Thursday, November 21, 2013

Bucket list :Cheese making

I'm not sure why I was so intimidated by making cheese, with so many pictures of how easy it is on Pinterest and all the oh so simple guides in all the homestead books I read. I was though. The whole concept of heating up milk adding a few things to it and in and in a few hours having pretty amazing cheese is kind of cool.  With the help of a friend we tackled cheese making today. The tutorial we used was the one on The Family Homestead blog. It didn't require a microwave like so many tutorials out there and it had the added bonus of how to use the whey to make ricotta.  Since everything is already dirty and the tons of whey (it was over 2 gallons) isn't so useful was a nice way to expand the cheese making experience and not feel so bad for wasting all the whey.

Taking the milk temperature basically you add the milk to the pot a little citric acid and let it heat up to 88 degrees
 then you add rennet that has been diluted in water and let it keep heating up till it gets to 105 degrees. Stirling the pot occasionally.Then you cover it let it sit for 15 min and the hard part is done. It was ridiculously easy. Hardest part was trying to figure out how to get the thermometer to stay suspended in the giant pot (not the sewing thread and clothes pin) and keeping 2 two year-olds out of the kitchen.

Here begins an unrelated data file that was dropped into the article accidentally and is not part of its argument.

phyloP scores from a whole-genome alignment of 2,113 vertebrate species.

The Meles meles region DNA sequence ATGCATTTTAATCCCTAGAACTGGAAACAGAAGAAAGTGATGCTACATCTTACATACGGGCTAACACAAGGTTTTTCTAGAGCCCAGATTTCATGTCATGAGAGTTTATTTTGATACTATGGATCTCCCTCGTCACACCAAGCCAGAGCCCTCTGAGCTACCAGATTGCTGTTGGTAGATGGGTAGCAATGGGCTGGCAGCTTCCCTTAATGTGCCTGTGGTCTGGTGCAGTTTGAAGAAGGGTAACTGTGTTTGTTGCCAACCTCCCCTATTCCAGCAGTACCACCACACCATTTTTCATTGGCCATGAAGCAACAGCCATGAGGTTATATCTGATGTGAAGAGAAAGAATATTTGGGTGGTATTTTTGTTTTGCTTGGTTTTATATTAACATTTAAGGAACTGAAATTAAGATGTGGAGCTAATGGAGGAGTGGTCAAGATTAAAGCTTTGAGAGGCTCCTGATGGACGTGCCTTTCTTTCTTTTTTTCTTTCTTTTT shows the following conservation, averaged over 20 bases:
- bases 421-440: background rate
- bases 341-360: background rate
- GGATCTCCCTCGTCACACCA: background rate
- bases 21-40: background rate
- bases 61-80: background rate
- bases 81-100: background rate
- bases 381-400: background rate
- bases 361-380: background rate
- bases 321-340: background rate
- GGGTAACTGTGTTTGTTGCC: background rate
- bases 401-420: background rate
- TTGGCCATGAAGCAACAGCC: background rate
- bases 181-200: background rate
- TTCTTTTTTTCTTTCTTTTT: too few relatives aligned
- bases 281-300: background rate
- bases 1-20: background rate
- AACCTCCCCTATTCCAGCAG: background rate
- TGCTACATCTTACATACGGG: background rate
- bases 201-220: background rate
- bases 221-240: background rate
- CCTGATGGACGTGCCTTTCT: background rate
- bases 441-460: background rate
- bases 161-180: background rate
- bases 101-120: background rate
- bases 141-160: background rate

It gets all clumpy and becomes curds and whey. (feel free to insert Miss Muffet jokes here) 

 Then you drain off the whey. We put a colander over attached a cheese cloth. Well a flat cloth diaper, the gauzy cheese cloth stuff doesn't work don't use it but the cheap flat diapers work great.

 This is half the whey we had left over its going to make a few dogs and chickens very happy, I hope. Apparently they really like it on their food. You can all so use it in baking as the liquid in bread or in soups. We try to minimize the amount of dairy that C come in contact with though so I didn't save any food cooking 

After you drain off the whey (before you dump or store it) you take the still suspended cheese and pop it in the fridge for a few hours and put the whey back into the pot add some more milk and heat it back up to 105 degrees. Let it sit for 15 min and then drain the whey out and you get ricotta.  It looked solid until I added more fresh milk and broke it up a bit then it looked much more like the stuff you buy in the store. Thousand times more yummy. C was dancing around the kitchen singing "yummy cheese I eat it more."

Finishing the mozzarella cheese was a little more complicated. You take it out of the fridge and run hot water over it to get all of the whey out. It falls apart into a curd mess that is terrifying if you aren't expecting it. I drained mine through the cheese cloth and kept running the water over until it was clear. Then you stretch the cheese ball and the clumpy cheese gets magically stringy and looks just like mozzarella should.  

I will defiantly be doing this again. Often. We love eating lasagna and you cannot beat a mozzarella basil covered tomato that has been roasted on the grill in the summer. With cheese being so expensive however (not to mention filled with extra preservatives and hidden soy and gluten, yuck)  We don't get to have lasagna goodness all that often.  I have a feeling that might change.

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